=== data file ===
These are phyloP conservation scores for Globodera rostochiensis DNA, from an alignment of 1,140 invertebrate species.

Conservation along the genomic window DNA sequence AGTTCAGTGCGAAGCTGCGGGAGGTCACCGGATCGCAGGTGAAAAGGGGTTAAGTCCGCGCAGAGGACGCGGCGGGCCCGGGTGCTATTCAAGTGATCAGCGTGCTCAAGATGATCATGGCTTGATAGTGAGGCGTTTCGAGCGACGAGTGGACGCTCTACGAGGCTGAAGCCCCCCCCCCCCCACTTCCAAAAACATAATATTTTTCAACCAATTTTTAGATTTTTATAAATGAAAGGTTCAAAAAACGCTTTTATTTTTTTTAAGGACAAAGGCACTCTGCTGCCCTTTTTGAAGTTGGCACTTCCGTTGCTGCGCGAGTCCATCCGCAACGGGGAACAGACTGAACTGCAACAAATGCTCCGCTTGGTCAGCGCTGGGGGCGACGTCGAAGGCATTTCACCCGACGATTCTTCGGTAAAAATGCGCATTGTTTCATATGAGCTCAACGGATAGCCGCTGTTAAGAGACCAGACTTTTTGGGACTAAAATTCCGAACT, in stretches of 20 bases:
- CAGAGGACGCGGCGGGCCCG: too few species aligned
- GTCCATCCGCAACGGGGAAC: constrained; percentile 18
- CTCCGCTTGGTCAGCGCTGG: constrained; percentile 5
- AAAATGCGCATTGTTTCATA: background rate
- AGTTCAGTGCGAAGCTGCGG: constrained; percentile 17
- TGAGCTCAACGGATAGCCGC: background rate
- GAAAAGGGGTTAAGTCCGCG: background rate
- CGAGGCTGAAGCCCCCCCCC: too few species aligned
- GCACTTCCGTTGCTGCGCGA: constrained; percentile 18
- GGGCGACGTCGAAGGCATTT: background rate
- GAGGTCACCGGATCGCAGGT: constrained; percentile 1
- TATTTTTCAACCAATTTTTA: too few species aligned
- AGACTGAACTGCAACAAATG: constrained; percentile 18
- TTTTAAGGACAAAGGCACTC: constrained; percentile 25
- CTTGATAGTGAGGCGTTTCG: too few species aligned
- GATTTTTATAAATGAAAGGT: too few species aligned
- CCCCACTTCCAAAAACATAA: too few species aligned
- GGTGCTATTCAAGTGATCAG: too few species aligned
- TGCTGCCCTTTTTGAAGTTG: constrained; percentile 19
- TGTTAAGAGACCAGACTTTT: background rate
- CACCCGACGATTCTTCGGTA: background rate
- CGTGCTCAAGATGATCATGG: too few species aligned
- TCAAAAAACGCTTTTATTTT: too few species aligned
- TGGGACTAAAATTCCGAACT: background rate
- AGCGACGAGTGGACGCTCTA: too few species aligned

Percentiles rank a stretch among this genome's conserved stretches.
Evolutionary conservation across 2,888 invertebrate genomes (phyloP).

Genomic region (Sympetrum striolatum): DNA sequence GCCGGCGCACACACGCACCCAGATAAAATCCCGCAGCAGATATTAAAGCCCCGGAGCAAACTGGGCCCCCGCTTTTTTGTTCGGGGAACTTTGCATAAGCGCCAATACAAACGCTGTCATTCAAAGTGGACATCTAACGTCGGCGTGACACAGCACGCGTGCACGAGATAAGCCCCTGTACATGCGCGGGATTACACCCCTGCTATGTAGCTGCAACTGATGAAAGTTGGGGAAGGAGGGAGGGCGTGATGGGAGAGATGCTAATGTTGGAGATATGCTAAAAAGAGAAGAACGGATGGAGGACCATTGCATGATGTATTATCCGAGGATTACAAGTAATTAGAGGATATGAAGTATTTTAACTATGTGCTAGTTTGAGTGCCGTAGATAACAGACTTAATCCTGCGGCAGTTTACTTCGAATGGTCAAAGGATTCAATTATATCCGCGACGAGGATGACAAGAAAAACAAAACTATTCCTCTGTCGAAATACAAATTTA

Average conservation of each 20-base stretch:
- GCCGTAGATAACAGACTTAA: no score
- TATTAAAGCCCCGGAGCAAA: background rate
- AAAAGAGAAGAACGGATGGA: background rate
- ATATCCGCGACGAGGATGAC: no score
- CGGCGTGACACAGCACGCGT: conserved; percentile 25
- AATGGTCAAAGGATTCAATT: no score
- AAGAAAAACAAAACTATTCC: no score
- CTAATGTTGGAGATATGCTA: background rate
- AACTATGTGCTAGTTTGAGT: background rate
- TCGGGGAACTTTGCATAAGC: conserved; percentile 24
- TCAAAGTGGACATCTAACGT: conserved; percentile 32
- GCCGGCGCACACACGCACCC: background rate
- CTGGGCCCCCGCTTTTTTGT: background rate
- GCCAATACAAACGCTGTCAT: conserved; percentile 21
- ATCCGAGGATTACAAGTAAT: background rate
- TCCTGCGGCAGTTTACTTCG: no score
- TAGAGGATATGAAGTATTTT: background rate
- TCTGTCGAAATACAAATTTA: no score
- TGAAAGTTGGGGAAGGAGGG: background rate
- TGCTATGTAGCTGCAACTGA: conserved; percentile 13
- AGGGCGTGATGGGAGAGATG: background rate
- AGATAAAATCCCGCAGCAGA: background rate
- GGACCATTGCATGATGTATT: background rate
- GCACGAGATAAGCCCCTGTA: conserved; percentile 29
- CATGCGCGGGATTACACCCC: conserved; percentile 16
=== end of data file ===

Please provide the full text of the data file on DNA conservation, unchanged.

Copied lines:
These are phyloP conservation scores for Globodera rostochiensis DNA, from an alignment of 1,140 invertebrate species.

Conservation along the genomic window DNA sequence AGTTCAGTGCGAAGCTGCGGGAGGTCACCGGATCGCAGGTGAAAAGGGGTTAAGTCCGCGCAGAGGACGCGGCGGGCCCGGGTGCTATTCAAGTGATCAGCGTGCTCAAGATGATCATGGCTTGATAGTGAGGCGTTTCGAGCGACGAGTGGACGCTCTACGAGGCTGAAGCCCCCCCCCCCCCACTTCCAAAAACATAATATTTTTCAACCAATTTTTAGATTTTTATAAATGAAAGGTTCAAAAAACGCTTTTATTTTTTTTAAGGACAAAGGCACTCTGCTGCCCTTTTTGAAGTTGGCACTTCCGTTGCTGCGCGAGTCCATCCGCAACGGGGAACAGACTGAACTGCAACAAATGCTCCGCTTGGTCAGCGCTGGGGGCGACGTCGAAGGCATTTCACCCGACGATTCTTCGGTAAAAATGCGCATTGTTTCATATGAGCTCAACGGATAGCCGCTGTTAAGAGACCAGACTTTTTGGGACTAAAATTCCGAACT, in stretches of 20 bases:
- CAGAGGACGCGGCGGGCCCG: too few species aligned
- GTCCATCCGCAACGGGGAAC: constrained; percentile 18
- CTCCGCTTGGTCAGCGCTGG: constrained; percentile 5
- AAAATGCGCATTGTTTCATA: background rate
- AGTTCAGTGCGAAGCTGCGG: constrained; percentile 17
- TGAGCTCAACGGATAGCCGC: background rate
- GAAAAGGGGTTAAGTCCGCG: background rate
- CGAGGCTGAAGCCCCCCCCC: too few species aligned
- GCACTTCCGTTGCTGCGCGA: constrained; percentile 18
- GGGCGACGTCGAAGGCATTT: background rate
- GAGGTCACCGGATCGCAGGT: constrained; percentile 1
- TATTTTTCAACCAATTTTTA: too few species aligned
- AGACTGAACTGCAACAAATG: constrained; percentile 18
- TTTTAAGGACAAAGGCACTC: constrained; percentile 25
- CTTGATAGTGAGGCGTTTCG: too few species aligned
- GATTTTTATAAATGAAAGGT: too few species aligned
- CCCCACTTCCAAAAACATAA: too few species aligned
- GGTGCTATTCAAGTGATCAG: too few species aligned
- TGCTGCCCTTTTTGAAGTTG: constrained; percentile 19
- TGTTAAGAGACCAGACTTTT: background rate
- CACCCGACGATTCTTCGGTA: background rate
- CGTGCTCAAGATGATCATGG: too few species aligned
- TCAAAAAACGCTTTTATTTT: too few species aligned
- TGGGACTAAAATTCCGAACT: background rate
- AGCGACGAGTGGACGCTCTA: too few species aligned

Percentiles rank a stretch among this genome's conserved stretches.
Evolutionary conservation across 2,888 invertebrate genomes (phyloP).

Genomic region (Sympetrum striolatum): DNA sequence GCCGGCGCACACACGCACCCAGATAAAATCCCGCAGCAGATATTAAAGCCCCGGAGCAAACTGGGCCCCCGCTTTTTTGTTCGGGGAACTTTGCATAAGCGCCAATACAAACGCTGTCATTCAAAGTGGACATCTAACGTCGGCGTGACACAGCACGCGTGCACGAGATAAGCCCCTGTACATGCGCGGGATTACACCCCTGCTATGTAGCTGCAACTGATGAAAGTTGGGGAAGGAGGGAGGGCGTGATGGGAGAGATGCTAATGTTGGAGATATGCTAAAAAGAGAAGAACGGATGGAGGACCATTGCATGATGTATTATCCGAGGATTACAAGTAATTAGAGGATATGAAGTATTTTAACTATGTGCTAGTTTGAGTGCCGTAGATAACAGACTTAATCCTGCGGCAGTTTACTTCGAATGGTCAAAGGATTCAATTATATCCGCGACGAGGATGACAAGAAAAACAAAACTATTCCTCTGTCGAAATACAAATTTA

Average conservation of each 20-base stretch:
- GCCGTAGATAACAGACTTAA: no score
- TATTAAAGCCCCGGAGCAAA: background rate
- AAAAGAGAAGAACGGATGGA: background rate
- ATATCCGCGACGAGGATGAC: no score
- CGGCGTGACACAGCACGCGT: conserved; percentile 25
- AATGGTCAAAGGATTCAATT: no score
- AAGAAAAACAAAACTATTCC: no score
- CTAATGTTGGAGATATGCTA: background rate
- AACTATGTGCTAGTTTGAGT: background rate
- TCGGGGAACTTTGCATAAGC: conserved; percentile 24
- TCAAAGTGGACATCTAACGT: conserved; percentile 32
- GCCGGCGCACACACGCACCC: background rate
- CTGGGCCCCCGCTTTTTTGT: background rate
- GCCAATACAAACGCTGTCAT: conserved; percentile 21
- ATCCGAGGATTACAAGTAAT: background rate
- TCCTGCGGCAGTTTACTTCG: no score
- TAGAGGATATGAAGTATTTT: background rate
- TCTGTCGAAATACAAATTTA: no score
- TGAAAGTTGGGGAAGGAGGG: background rate
- TGCTATGTAGCTGCAACTGA: conserved; percentile 13
- AGGGCGTGATGGGAGAGATG: background rate
- AGATAAAATCCCGCAGCAGA: background rate
- GGACCATTGCATGATGTATT: background rate
- GCACGAGATAAGCCCCTGTA: conserved; percentile 29
- CATGCGCGGGATTACACCCC: conserved; percentile 16